I Have Got Mediclaim! Getme out Ofhospital
- Hits: 2549
27 March 2010
By Payal Banerjee
KVteacher can’t help hospitalised spouse with her medical policy
Insurance firm refuses cashless facility saying policy is ‘fresh’, hospital won’t discharge him till bill is paid.Amount has now reached Rs 2.5 lakh
Yet another cashless medical insurance policy holder is stuck in a limbo. Mirror had in its March 11, 2010, issue reported about the plight of 32–year–old Sandeep Gaud who was stuck in KEM Hospital after his insurance firm refused cashless policy citing ‘wrong disease’.
Now, a 59–year–old Alandi Road resident is stranded in Inlaks & Budhrani Hospital since March 12 after he was refused cashless facility by an insurance firm stating that his policy is ‘fresh’. The hospital is not releasing him till all the dues are paid. And even as the stalemate continues, the amount of the bill is rising by the day. At the time of going to the press, it was Rs 2,57,233.
How it all began
Dr Uday Shankar Prasad works with Inlaks and his wife Sangeeta (51) is a teacher with Kendriya Vidyalaya, Southern Command. Sangeeta told Mirror, “I had gone to the Indian Overseas Bank, Pune Cantonment branch, to withdraw my salary when I saw a big hoarding inside the bank about the cashless healthcare policy of Universal Sompo General Insurance Co. Ltd in a joint venture with IOB. On making enquiries, I got to know that they will issue me a cashless card, which will enable me to avail cashless facility in their registered hospitals. So, I took the plan A which covered me and my husband on December 30, 2009. They asked us general health–related questions and said that no medical check–up was required. The pamphlet given by them mentions cashless hospitalisation. My husband was working in Lokmanya Hospital, while the policy was taken. But later, he joined Inlaks on January 11, 2010. While getting employed, Inlaks conducted his pre–medical examination which mentioned that his blood pressure and pulse rate were normal. The X–ray report was also normal.”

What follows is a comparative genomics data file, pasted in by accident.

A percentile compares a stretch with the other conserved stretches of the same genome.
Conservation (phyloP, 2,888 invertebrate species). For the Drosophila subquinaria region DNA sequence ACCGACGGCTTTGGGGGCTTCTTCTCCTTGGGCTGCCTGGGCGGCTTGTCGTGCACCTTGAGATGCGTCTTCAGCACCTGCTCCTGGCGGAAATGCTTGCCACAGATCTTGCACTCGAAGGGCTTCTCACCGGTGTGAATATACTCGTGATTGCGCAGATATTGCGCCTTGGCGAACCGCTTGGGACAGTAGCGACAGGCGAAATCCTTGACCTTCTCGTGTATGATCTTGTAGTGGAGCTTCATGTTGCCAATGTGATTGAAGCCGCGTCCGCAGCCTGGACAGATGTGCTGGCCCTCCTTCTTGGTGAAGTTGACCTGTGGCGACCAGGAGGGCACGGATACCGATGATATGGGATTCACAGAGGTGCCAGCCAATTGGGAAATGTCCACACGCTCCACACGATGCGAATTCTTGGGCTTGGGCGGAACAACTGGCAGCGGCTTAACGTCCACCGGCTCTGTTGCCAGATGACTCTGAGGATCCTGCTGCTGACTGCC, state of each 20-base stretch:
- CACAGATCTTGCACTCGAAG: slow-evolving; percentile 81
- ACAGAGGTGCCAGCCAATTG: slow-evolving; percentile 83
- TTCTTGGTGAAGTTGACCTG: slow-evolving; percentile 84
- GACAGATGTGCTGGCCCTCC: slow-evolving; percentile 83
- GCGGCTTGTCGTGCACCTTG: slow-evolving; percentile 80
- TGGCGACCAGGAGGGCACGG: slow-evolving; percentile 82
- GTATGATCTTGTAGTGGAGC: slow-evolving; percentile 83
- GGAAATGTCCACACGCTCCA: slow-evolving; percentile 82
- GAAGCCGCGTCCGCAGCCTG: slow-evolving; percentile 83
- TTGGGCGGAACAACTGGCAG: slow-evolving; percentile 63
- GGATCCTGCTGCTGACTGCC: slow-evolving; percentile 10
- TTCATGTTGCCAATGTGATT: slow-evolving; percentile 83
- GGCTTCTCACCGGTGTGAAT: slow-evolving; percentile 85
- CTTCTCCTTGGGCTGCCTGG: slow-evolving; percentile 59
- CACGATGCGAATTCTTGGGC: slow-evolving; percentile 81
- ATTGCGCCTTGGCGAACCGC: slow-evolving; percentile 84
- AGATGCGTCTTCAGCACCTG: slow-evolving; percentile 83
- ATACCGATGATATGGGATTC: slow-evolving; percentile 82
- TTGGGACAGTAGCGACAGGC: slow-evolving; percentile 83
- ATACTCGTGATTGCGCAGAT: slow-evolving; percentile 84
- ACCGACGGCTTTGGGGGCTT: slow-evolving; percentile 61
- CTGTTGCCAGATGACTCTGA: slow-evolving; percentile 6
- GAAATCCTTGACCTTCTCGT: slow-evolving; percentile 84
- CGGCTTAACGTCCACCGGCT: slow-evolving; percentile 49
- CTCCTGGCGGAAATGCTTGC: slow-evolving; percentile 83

She added, “On March 5, he started suffering from cough and cold. On March 10, he consulted a doctor and started taking medicines for bronchitis. On the morning of March 12, he got breathless due to chest pain and was admitted to Inlaks’ ICU. On the same day, I filled up Form 7 of TTK Healthcare, the third party administrator for the policy, and submitted it to the hospital. From his X–ray report, doctors suspected swine flu and his throat swab was sent for testing and an ECG was done. When his condition worsened, he was put on the ventilator.”
Sangeeta said, “On March 13, I contacted Lizit Mohan from whom I had taken the policy. He said the policy cannot be used in this case as it is a fresh policy. This was not mentioned in the policy nor told to me verbally. On March 15, the H1N1 report came negative. On the same day, the hospital issued an interim bill of Rs 56,580, w h i c h we forwarded to TTK. On the same day, an angiography conducted on my husband showed a blockage in one of his arteries and an angioplasty was conducted. In the meantime, I had submitted all the required information, but I got a letter on March 16 stating ‘fresh policy, hence cashless benefit not possible and can be considered for reimbursement with all supportive documents’.”
She added, “The bill amount has touched Rs 2,57,233 and the hospital has asked us to pay up. I can’t pay such a huge amount. My brother Sangam Sinha met Mohan, who referred him to senior manager of IOB Aundh branch J Balakrishnan. He, in turn, sent an email to the TTK Chennai office. We also sent an email to the managers of the insurance company and TTK to reconsider the case. We also approached the Grahak Panchayat’s city office for help through their advisor Vijay Sagar.”
She said, “We got to know that a representative of the insurance company had come to the hospital for verification. Till today, we have not got any communication from the insurance company or TTK. The hospital has again sent us a reminder and and my husband has been refused discharge until we settle the bill. We have been repeatedly contacting the concerned officials, but nothing has been done yet.”